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Trends in Demographic and Health Survey data quality: an analysis of age heaping over time in 34 countries in Sub Saharan Africa between 1987 and 2015

Overview of attention for article published in BMC Research Notes, December 2017
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About this Attention Score

  • In the top 25% of all research outputs scored by Altmetric
  • High Attention Score compared to outputs of the same age (80th percentile)
  • High Attention Score compared to outputs of the same age and source (88th percentile)

Mentioned by

policy
1 policy source
twitter
6 tweeters

Citations

dimensions_citation
12 Dimensions

Readers on

mendeley
35 Mendeley
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Title
Trends in Demographic and Health Survey data quality: an analysis of age heaping over time in 34 countries in Sub Saharan Africa between 1987 and 2015
Published in
BMC Research Notes, December 2017
DOI 10.1186/s13104-017-3091-x
Pubmed ID
Authors

Mark Lyons-Amos, Tara Stones

Abstract

This paper evaluates one aspect of data quality within DHS surveys, the accuracy of age reporting as measured by age heaping. Other literature has explored this phenomenon, and this analysis build on previous work, expanding the analysis of the extent of age heaping across multiple countries, and across time. This paper makes a comparison of the magnitude of Whipple's index of age heaping across all Demographic and Health Surveys from 1986 to 2015 in Sub-Saharan Africa. A random slope multilevel model is used to evaluate the trend in the proportion of respondents within each survey rounding their age to the nearest age with terminal digit 0 or 5. The trend in the proportion of misreported ages has remained flat, in the region of 5% of respondents misreporting their age. We find that Nigeria and Ghana have demonstrated considerable improvements in age reporting quality, but that a number of countries have considerable increases in the proportion of age misreported, most notably Mali and Ethiopia with demonstrate increases in excess of 10% points.

Twitter Demographics

The data shown below were collected from the profiles of 6 tweeters who shared this research output. Click here to find out more about how the information was compiled.

Mendeley readers

The data shown below were compiled from readership statistics for 35 Mendeley readers of this research output. Click here to see the associated Mendeley record.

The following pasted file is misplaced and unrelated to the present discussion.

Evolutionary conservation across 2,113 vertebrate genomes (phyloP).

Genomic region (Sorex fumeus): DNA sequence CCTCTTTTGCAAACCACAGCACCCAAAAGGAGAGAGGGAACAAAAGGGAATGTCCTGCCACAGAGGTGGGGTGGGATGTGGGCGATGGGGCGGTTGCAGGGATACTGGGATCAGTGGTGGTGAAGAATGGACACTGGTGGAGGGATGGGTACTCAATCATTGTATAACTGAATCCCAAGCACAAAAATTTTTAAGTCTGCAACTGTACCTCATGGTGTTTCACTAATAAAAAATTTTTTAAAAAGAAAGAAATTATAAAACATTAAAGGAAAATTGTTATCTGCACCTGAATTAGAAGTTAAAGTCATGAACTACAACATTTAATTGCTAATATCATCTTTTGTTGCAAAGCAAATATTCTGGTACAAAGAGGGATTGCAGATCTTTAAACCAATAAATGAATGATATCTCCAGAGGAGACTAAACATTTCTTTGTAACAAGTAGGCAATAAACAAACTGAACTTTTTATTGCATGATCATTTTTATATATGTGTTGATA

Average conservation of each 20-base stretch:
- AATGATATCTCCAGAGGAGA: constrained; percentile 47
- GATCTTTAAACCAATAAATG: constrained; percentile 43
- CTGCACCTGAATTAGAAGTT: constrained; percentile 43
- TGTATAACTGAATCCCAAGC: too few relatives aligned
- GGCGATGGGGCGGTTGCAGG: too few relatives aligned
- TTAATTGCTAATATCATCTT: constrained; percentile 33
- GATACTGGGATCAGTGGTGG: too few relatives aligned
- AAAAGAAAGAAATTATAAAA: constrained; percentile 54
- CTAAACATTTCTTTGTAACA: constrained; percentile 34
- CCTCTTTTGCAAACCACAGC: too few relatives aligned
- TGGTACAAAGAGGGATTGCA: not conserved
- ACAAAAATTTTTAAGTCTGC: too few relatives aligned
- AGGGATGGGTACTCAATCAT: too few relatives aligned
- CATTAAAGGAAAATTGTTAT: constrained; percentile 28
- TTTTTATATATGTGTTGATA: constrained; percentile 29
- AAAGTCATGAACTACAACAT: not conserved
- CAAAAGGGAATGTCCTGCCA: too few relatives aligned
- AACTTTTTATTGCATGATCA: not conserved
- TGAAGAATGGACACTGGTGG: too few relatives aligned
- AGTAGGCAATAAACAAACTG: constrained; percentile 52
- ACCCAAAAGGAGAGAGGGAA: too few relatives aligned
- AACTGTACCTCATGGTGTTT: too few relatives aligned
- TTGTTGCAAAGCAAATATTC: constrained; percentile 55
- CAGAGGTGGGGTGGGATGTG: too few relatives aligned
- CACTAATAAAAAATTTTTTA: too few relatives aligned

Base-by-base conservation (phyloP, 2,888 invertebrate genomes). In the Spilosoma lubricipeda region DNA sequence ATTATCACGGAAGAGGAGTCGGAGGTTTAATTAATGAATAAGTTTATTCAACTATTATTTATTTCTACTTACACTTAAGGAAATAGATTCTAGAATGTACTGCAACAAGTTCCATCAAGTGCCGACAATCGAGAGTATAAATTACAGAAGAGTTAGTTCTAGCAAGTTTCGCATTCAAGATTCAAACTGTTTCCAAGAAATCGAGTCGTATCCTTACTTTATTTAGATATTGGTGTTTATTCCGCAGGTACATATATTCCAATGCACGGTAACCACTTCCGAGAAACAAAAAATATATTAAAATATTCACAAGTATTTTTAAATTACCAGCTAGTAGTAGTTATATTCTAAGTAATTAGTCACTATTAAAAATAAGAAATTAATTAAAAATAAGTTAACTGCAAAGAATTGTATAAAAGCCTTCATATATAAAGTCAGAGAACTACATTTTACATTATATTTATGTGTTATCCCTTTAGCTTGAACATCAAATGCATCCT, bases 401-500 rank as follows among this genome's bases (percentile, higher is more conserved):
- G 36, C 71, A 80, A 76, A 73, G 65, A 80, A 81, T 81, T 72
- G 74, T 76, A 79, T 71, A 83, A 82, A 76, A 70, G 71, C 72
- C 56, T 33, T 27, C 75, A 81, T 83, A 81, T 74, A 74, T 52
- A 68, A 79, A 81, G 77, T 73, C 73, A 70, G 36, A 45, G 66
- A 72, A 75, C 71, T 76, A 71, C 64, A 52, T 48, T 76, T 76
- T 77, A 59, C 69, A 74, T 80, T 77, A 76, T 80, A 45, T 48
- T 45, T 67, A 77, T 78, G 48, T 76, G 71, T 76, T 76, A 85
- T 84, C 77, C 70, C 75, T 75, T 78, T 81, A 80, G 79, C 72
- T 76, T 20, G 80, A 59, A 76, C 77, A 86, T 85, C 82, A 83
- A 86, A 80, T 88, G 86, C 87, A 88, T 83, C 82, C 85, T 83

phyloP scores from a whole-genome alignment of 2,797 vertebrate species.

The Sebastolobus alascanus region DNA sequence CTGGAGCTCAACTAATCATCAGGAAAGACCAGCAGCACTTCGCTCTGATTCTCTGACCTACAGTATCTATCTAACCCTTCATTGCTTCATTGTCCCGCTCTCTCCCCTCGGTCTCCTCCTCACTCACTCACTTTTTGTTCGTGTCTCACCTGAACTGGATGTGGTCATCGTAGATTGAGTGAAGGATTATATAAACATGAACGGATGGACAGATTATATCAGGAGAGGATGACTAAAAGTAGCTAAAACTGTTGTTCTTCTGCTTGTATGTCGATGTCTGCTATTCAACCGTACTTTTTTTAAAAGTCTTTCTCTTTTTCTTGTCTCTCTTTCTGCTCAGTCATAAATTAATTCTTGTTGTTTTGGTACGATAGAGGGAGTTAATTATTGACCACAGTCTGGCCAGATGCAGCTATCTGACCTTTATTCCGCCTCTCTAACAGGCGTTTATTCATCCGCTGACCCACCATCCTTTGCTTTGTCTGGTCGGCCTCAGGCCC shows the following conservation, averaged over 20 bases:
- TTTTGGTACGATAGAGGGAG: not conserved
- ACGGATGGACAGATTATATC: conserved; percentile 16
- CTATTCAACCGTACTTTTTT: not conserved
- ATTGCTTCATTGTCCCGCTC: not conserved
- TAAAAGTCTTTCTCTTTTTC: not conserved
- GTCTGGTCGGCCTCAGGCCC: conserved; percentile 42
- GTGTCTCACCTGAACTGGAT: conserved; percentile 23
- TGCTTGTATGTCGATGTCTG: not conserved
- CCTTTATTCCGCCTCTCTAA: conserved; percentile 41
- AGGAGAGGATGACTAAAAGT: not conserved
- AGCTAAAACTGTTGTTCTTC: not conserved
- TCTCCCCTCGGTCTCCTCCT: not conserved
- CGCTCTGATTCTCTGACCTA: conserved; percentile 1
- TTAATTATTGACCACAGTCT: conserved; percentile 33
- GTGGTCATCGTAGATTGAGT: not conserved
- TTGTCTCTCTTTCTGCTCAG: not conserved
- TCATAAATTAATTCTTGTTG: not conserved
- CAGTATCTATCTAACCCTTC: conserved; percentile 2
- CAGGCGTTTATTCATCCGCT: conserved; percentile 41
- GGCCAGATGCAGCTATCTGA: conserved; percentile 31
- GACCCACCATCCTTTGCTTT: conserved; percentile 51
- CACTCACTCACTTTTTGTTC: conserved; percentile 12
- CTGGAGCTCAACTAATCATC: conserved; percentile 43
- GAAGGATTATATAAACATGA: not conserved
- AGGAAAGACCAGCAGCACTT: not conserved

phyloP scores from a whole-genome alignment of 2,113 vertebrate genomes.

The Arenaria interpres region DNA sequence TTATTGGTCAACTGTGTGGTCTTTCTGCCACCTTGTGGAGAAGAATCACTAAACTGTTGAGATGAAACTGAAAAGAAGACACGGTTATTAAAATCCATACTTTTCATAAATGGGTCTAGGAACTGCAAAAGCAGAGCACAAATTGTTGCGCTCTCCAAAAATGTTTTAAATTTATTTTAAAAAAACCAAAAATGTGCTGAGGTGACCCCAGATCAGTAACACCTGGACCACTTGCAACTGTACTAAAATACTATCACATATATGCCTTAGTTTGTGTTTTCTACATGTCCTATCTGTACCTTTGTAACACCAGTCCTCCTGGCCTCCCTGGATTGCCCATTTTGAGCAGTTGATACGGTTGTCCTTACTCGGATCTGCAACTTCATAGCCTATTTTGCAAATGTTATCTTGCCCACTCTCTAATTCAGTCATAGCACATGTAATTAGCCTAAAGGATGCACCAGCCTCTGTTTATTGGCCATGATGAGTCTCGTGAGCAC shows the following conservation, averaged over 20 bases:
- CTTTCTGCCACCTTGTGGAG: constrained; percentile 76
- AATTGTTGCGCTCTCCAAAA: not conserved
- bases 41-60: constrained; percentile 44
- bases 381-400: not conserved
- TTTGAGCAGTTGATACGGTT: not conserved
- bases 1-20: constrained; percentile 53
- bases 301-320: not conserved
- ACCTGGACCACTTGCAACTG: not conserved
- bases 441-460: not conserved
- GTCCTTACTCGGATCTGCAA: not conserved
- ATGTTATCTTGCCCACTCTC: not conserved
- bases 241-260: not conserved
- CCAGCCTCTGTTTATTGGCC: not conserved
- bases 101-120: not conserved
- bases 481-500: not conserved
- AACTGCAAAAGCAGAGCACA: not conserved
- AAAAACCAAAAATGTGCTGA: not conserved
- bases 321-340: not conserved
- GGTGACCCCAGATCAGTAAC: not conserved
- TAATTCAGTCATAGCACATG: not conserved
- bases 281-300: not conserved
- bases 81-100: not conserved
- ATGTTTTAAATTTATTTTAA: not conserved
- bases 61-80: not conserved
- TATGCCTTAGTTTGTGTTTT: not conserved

Geographical breakdown

Country Count As %
Unknown 35 100%

Demographic breakdown

Readers by professional status Count As %
Student > Ph. D. Student 7 20%
Student > Master 6 17%
Researcher 5 14%
Student > Doctoral Student 4 11%
Unspecified 2 6%
Other 4 11%
Unknown 7 20%
Readers by discipline Count As %
Social Sciences 10 29%
Medicine and Dentistry 4 11%
Computer Science 3 9%
Nursing and Health Professions 2 6%
Unspecified 2 6%
Other 6 17%
Unknown 8 23%

Attention Score in Context

This research output has an Altmetric Attention Score of 9. This is our high-level measure of the quality and quantity of online attention that it has received. This Attention Score, as well as the ranking and number of research outputs shown below, was calculated when the research output was last mentioned on 01 May 2021.
All research outputs
#3,082,456
of 19,225,771 outputs
Outputs from BMC Research Notes
#446
of 3,892 outputs
Outputs of similar age
#84,966
of 426,441 outputs
Outputs of similar age from BMC Research Notes
#48
of 426 outputs
Altmetric has tracked 19,225,771 research outputs across all sources so far. Compared to these this one has done well and is in the 83rd percentile: it's in the top 25% of all research outputs ever tracked by Altmetric.
So far Altmetric has tracked 3,892 research outputs from this source. They typically receive a little more attention than average, with a mean Attention Score of 5.1. This one has done well, scoring higher than 88% of its peers.
Older research outputs will score higher simply because they've had more time to accumulate mentions. To account for age we can compare this Altmetric Attention Score to the 426,441 tracked outputs that were published within six weeks on either side of this one in any source. This one has done well, scoring higher than 80% of its contemporaries.
We're also able to compare this research output to 426 others from the same source and published within six weeks on either side of this one. This one has done well, scoring higher than 88% of its contemporaries.